To be completely transparent, I was sick of talking about Lung Cancer. I was tired, frustrated, and I wanted to be a normal 27 year old.
I was and still am slightly embarrassed to admit it, but it’s true. The burn out was real. For 3 years all I’ve done is talk about Lung Cancer. I was so honored to advocate with amazing organizations, like Lungevity, but I was still tired.
That is until this weekend. This past weekend I attended the Annual National Hope Summit in DC, and let me tell you. The burn out is OVER. The Hope Summit is a conference where 400 survivors, caretakers, scientists, doctors, researchers, Pharma reps, and wellness speakers come together to discuss Lung Cancer. Now as I type this I realize you all are thinking, “wow what an incredibly sad weekend”. But let me tell you, I have never partied as hard in my 27 years than at the Hope Summit. These are some of my best friends and they truly fuel me. And it made me realize something incredibly important. We are not alone in our Lung Cancer, but also we are not alone in our advocacy. I talked to many of my colleagues and I was shocked to hear, they also had at one time or another felt the burn out. It was such a relief. I didn’t feel like I failed my LC family taking a little time off, if anything I felt normal.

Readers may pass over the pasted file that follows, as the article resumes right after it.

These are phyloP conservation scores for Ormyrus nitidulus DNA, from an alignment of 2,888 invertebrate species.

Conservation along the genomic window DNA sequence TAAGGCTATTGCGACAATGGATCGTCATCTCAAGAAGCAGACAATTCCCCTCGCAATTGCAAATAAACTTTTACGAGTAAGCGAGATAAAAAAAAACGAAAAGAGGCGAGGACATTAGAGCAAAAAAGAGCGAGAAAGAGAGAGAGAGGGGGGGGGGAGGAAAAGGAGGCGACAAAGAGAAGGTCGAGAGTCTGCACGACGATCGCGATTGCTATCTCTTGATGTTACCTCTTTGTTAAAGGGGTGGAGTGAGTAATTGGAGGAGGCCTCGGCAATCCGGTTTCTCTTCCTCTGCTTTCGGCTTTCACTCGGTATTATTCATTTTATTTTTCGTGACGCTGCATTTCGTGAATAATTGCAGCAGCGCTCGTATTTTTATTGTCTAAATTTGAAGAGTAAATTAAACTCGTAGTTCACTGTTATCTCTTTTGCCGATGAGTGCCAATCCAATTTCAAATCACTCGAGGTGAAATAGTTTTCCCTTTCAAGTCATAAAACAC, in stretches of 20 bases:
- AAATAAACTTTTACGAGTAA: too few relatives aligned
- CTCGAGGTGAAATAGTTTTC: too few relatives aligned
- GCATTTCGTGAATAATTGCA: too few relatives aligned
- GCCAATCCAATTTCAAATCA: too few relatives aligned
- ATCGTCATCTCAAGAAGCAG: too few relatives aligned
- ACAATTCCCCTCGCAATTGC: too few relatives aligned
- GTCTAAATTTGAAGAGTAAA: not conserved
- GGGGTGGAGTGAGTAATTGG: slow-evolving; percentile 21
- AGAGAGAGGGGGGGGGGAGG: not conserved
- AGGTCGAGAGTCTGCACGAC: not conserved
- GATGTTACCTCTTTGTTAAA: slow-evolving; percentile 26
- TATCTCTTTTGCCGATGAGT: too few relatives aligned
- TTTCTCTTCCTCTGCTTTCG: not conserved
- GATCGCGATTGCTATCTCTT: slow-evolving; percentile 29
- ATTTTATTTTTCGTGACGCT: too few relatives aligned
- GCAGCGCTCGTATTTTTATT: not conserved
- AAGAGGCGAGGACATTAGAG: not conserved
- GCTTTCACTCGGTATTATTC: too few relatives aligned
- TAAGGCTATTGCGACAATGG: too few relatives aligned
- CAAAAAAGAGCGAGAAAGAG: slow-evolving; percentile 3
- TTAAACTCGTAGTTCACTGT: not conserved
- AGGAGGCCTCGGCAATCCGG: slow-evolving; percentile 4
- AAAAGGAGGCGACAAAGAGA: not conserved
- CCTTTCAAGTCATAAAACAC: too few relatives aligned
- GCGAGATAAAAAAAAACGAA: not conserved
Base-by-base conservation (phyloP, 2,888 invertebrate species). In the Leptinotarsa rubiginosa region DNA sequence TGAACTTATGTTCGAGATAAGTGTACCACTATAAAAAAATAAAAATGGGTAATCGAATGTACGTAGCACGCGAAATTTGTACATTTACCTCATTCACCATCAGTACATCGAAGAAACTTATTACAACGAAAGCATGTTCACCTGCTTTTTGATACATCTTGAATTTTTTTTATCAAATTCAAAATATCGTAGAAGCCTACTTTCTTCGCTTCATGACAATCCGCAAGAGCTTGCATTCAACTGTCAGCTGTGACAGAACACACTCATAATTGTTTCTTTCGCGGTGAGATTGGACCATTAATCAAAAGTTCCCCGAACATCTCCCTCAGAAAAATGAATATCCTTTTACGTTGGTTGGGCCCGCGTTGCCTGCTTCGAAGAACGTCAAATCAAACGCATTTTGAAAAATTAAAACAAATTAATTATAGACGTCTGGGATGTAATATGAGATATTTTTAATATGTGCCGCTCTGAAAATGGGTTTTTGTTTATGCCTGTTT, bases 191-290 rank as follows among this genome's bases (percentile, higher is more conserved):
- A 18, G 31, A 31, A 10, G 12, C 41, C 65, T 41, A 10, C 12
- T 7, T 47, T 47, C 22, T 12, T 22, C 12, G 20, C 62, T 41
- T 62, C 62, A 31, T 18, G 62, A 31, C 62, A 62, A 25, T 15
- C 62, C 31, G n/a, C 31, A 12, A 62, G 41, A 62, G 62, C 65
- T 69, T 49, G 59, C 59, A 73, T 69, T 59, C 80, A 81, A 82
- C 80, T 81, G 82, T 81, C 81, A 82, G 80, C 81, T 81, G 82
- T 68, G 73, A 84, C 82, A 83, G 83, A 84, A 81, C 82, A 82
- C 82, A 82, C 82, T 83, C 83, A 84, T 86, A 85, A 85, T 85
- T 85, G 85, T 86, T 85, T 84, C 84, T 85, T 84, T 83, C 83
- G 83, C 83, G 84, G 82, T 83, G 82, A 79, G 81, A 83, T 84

So as I type this I also realize that I have work to do. It’s not just about getting on a stage and asking strangers to give all their money to the most deserving cause It’s also about staying in contact. It’s checking in on my friends who are facing some challenging years. It’s about reminding all of you out there to keep Lung Cancer in your mind. It’s to talk to a stranger about this organization, because you never know how Lung Cancer affects their lives. The big ask is amazing, but the small ask is what matters.
I have been inducted into the weirdest club around. And the Hope Summit is our summer camp. It’s not nearly long enough, and every weekend Sunday comes and I tearfully board my flight with dozens of advocacy ideas to fuel my mind for months.
This weekend I learned about Liquid Biopsies, Proton Therapy, Palliative Care, targeted therapy for NSLC mutations, and the use of Epigenetic Drugs in Disease. (Yes I graduated with a degree in Musical Theatre, and let me tell you I feel like now I’m basically a doctor.) But almost with equal importance, this weekend I made new friends, I learned about how people are dealing with their diagnosis, and how I can help them. This weekend was the perfect combination of life saving science, and stimulating conversation with the most powerful people I know, Lung Cancer Survivors.
Take a look at all of us looking super pretty.
I conclude this post with saying thank you to Lungevity. Thank you for putting on a fabulous conference in which I get to heal.